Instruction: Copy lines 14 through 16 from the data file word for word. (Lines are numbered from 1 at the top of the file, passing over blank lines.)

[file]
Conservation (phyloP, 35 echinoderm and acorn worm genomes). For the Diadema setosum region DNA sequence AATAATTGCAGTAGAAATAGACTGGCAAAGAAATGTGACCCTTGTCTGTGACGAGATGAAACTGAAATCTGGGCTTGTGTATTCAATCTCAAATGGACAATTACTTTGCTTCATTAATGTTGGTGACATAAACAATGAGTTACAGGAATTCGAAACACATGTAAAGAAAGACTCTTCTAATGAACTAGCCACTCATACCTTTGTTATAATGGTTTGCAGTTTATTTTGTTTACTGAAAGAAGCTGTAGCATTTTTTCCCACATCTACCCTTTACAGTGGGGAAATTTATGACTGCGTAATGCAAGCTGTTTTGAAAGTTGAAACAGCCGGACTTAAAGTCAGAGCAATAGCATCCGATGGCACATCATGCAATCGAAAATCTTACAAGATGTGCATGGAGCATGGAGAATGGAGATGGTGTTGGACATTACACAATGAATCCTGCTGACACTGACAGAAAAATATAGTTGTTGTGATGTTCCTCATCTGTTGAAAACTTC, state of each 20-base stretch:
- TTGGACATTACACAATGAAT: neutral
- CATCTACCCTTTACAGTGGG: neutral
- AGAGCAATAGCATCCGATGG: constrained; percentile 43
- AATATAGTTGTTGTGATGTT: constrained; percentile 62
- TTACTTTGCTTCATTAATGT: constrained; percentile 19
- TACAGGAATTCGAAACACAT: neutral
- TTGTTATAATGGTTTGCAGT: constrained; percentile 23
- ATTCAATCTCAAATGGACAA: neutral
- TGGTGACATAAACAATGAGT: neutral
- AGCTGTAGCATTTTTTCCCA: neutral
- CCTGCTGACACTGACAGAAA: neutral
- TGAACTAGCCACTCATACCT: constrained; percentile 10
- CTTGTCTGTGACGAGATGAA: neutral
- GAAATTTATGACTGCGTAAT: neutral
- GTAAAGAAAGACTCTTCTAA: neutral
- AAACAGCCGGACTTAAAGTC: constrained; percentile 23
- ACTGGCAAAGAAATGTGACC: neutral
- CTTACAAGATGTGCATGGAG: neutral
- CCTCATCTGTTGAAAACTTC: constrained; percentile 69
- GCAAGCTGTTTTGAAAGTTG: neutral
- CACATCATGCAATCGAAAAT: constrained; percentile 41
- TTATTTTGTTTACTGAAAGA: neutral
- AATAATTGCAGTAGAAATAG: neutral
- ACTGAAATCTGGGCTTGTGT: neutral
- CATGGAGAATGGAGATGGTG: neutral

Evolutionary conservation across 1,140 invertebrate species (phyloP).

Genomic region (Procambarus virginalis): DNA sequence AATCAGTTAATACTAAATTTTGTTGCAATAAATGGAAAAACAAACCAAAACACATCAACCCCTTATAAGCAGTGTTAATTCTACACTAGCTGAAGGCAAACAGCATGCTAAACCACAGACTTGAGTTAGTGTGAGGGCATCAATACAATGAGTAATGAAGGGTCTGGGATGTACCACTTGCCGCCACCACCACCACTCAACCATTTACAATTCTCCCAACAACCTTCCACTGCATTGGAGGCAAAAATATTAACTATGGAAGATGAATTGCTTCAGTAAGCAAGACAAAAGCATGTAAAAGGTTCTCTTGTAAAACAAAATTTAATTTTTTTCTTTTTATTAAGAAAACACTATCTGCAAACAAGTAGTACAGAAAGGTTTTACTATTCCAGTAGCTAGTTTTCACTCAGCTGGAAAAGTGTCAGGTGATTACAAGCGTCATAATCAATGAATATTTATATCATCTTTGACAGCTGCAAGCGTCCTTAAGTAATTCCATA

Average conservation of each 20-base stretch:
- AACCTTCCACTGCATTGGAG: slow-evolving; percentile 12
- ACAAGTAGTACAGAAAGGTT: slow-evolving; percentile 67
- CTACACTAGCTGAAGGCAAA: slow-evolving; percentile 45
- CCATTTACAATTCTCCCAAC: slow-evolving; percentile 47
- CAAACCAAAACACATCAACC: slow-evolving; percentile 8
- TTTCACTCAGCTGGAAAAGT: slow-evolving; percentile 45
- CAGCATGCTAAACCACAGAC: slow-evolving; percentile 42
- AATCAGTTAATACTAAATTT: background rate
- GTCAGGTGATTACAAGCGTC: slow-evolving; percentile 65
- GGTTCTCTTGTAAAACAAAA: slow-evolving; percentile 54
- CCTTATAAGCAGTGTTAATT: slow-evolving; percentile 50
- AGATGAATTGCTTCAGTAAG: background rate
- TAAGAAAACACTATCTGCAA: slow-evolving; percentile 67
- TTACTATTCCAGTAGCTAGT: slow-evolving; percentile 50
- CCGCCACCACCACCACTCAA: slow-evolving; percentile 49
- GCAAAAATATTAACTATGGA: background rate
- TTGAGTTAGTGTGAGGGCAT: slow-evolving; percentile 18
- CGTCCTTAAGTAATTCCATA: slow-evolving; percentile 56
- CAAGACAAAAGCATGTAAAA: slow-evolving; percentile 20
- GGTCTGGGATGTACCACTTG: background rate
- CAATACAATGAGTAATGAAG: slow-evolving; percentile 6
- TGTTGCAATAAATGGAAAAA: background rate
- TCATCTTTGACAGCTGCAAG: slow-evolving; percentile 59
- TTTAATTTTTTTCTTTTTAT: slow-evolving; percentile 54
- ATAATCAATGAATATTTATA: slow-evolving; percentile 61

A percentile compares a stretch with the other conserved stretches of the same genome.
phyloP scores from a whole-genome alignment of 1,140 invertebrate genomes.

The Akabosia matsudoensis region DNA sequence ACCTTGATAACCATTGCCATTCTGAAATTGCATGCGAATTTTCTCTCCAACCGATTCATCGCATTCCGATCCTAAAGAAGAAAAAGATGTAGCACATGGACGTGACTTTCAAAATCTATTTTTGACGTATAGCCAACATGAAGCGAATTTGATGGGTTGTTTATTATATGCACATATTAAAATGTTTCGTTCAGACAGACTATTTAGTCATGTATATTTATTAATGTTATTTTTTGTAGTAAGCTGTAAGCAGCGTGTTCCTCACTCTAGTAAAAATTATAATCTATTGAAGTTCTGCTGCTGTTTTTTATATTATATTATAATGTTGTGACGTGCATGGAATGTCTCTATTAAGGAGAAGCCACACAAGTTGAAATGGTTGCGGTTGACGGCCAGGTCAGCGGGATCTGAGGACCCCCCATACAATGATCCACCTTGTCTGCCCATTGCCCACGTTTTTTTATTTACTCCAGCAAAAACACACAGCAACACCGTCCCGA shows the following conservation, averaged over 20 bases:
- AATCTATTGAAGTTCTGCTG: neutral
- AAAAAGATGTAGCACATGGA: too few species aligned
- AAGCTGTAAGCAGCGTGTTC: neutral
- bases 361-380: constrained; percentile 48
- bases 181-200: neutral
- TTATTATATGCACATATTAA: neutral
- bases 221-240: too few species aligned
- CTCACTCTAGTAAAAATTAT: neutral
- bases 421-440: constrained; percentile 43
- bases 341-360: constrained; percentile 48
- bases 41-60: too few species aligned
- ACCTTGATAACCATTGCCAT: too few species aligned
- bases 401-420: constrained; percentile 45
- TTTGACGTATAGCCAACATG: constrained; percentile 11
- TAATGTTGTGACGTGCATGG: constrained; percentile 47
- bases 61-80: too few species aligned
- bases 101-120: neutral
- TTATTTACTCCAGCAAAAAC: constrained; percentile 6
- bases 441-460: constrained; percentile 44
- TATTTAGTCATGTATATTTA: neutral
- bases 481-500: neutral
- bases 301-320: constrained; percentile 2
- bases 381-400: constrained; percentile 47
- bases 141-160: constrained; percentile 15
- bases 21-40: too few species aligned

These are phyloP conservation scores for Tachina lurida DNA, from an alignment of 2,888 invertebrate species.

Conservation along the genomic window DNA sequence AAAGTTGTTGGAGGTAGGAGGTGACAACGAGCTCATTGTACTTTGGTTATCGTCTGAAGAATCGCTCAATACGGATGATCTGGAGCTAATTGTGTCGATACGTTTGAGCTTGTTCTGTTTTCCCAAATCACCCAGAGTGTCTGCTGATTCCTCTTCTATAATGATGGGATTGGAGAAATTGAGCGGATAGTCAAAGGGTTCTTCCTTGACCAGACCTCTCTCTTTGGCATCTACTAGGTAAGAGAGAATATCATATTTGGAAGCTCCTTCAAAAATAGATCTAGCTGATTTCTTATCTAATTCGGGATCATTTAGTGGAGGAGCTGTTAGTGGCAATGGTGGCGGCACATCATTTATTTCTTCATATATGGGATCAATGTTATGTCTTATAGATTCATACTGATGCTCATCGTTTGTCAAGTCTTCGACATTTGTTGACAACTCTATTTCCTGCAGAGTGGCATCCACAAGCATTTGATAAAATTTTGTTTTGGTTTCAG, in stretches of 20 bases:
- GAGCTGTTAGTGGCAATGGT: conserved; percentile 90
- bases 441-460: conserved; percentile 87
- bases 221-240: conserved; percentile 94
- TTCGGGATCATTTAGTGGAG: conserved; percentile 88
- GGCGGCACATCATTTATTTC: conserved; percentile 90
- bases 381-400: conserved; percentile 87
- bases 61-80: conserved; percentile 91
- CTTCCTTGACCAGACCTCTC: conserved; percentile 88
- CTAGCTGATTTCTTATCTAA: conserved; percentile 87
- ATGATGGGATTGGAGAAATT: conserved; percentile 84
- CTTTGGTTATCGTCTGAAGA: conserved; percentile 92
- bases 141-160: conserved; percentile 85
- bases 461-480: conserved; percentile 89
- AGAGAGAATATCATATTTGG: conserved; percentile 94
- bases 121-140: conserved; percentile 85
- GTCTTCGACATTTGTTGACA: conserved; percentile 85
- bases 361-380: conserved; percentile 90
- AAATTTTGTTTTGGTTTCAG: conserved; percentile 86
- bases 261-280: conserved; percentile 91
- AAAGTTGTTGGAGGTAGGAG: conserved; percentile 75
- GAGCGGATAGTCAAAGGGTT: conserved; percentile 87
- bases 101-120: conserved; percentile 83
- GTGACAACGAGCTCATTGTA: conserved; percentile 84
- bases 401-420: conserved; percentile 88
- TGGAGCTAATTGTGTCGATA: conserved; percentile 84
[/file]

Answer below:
- CTTGTCTGTGACGAGATGAA: neutral
- GAAATTTATGACTGCGTAAT: neutral
- GTAAAGAAAGACTCTTCTAA: neutral